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The editor the BMJ Fiona Godlee is backing a call for leading UK medical bodies to stop opposing assisted dying for terminally ill, mentally competent adults, and has said that the debate on assisted dying is akin to the debates around abortion reform in the 1960s when the main medical professional bodies were against changes in legalisation but that concerns over botched terminations eventually led to change. She says that the inevitable consequence of the societal move towards greater individual autonomy and patient choice will mean that this will become a decision which should be made by society and parliament and not by doctors. http://www.bmj.com/content/344/bmj.e4075
The BMJ has published some articles about the call to allow assisted dying. There is the very moving account by Dr Tess McPherson, who describes how her mother Dr Ann McPherson really suffered: She had become tolerant to morphine after taking it for two years. She needed her dressings changed at least twice a day. Even at this point she was generous in love, always describing my dressings as the best. She felt ill in a way that only dying people can feel, and she knew that she would never feel any better. She resented life now. She no longer enjoyed seeing people, could no longer eat or walk, and could barely talk. But she did manage to express that she felt “bloody awful” and would rather be dead.” http://www.bmj.com/content/344/bmj.e4007
The Healthcare Professionals for Assisted Dying (HPAD), wants the BMA and royal colleges to move their position from opposition to neutrality. A poll commissioned by Dignity in Dying of 1,00 GPs found that 62% supported neutrality and support from the public is at around 80%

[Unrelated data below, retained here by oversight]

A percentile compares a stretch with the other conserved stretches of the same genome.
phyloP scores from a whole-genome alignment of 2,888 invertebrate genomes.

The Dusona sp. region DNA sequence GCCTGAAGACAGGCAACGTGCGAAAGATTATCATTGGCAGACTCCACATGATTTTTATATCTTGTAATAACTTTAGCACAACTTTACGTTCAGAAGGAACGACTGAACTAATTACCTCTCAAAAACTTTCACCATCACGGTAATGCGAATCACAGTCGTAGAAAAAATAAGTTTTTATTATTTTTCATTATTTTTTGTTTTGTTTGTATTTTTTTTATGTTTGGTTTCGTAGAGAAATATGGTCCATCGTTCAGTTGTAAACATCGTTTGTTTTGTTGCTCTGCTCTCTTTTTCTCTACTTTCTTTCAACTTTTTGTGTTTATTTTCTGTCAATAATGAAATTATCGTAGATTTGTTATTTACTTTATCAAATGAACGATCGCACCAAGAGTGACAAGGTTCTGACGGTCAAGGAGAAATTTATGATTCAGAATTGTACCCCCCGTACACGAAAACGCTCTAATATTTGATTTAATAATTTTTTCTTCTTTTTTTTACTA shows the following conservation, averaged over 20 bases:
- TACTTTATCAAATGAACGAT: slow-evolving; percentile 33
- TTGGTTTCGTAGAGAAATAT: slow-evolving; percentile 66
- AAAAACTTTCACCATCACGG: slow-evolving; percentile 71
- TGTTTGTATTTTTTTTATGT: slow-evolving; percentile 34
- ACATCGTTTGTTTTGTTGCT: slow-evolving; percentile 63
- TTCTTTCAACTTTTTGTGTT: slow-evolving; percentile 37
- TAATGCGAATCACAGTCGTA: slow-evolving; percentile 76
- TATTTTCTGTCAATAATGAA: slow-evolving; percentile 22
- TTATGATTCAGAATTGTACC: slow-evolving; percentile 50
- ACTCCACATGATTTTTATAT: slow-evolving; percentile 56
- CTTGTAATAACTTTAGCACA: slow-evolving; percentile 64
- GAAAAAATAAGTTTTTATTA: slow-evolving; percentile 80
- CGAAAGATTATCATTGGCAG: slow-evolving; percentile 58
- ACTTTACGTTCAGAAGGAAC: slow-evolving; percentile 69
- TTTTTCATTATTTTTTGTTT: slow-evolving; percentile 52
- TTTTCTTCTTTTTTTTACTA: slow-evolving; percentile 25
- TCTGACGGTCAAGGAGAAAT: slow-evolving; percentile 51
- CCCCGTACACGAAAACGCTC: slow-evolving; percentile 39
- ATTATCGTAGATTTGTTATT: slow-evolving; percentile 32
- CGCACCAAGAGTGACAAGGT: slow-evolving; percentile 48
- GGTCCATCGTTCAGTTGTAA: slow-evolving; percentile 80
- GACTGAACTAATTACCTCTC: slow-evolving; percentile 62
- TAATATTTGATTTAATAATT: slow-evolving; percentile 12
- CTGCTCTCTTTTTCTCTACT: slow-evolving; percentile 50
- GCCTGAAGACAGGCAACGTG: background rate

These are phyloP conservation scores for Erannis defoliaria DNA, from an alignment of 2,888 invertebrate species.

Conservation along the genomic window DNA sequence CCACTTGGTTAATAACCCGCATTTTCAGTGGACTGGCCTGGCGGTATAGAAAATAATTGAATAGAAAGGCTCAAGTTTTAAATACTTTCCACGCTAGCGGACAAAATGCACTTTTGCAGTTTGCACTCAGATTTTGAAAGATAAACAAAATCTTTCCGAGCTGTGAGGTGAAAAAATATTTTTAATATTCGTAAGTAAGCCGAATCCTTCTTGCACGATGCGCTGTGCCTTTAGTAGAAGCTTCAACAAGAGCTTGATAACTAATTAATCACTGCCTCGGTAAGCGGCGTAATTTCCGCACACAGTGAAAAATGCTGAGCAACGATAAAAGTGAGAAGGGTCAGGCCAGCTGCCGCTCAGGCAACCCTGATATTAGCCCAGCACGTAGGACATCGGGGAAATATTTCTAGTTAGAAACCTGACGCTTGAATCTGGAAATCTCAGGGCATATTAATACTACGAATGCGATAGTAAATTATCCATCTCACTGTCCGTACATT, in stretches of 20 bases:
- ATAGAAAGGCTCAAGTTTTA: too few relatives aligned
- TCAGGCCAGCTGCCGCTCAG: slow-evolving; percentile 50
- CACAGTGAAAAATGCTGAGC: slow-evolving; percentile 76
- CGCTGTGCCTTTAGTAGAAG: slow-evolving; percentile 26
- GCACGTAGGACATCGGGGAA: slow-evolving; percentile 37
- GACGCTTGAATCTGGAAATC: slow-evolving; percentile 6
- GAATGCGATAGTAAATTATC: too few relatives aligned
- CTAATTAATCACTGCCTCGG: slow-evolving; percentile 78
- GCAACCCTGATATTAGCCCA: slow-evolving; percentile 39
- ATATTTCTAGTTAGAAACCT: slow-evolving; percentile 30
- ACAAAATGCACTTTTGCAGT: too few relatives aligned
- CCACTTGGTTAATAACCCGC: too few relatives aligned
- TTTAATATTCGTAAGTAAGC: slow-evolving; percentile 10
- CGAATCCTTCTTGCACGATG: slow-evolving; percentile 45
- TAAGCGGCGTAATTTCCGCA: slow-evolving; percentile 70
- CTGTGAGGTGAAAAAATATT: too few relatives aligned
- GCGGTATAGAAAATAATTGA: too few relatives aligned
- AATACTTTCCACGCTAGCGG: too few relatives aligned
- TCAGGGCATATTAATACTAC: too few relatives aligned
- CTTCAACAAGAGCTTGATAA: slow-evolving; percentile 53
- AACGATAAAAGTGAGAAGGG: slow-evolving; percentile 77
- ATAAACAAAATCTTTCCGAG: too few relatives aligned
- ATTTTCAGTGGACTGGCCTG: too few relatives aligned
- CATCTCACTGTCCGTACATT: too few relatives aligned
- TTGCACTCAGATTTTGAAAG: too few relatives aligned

It is hoped that the BMA will discuss this issue at their upcoming Annual Conference, on whether they should adopt a neutral position on assisted dying, rather than being opposed to it.
Raymond Tallis, Emeritus Professor of Geriatric Medicine and HPAD’s Chair has added tha the BMA’s main opposition to assisted dying is that it is contrary to the ethos of medicine, he writes, “yet the monstrous cruelty of walking away from a dying patient in unbearable suffering seems more obviously contrary to the ethos of medicine.” http://www.bmj.com/content/344/bmj.e4115
Dr Godlee adds: “it may take a while, and it may not happen until we properly value death as one of life’s central events and learn to see bad deaths in the same damning light as botched abortions.”
Should the medical bodies like the BMA and other Royal Colleges take a neutral position on assisted dying? Patient choice, especially the mantra ' no decision about me, without me', are key concepts today. If we are saying patients should be more in control of their own healthcare and the decisions that go with it, shouldn't this also include decisions about their death? Are medical organisations evading this issue unnecessarily – how do we ensure patients don’t suffer like Dr Ann McPherson?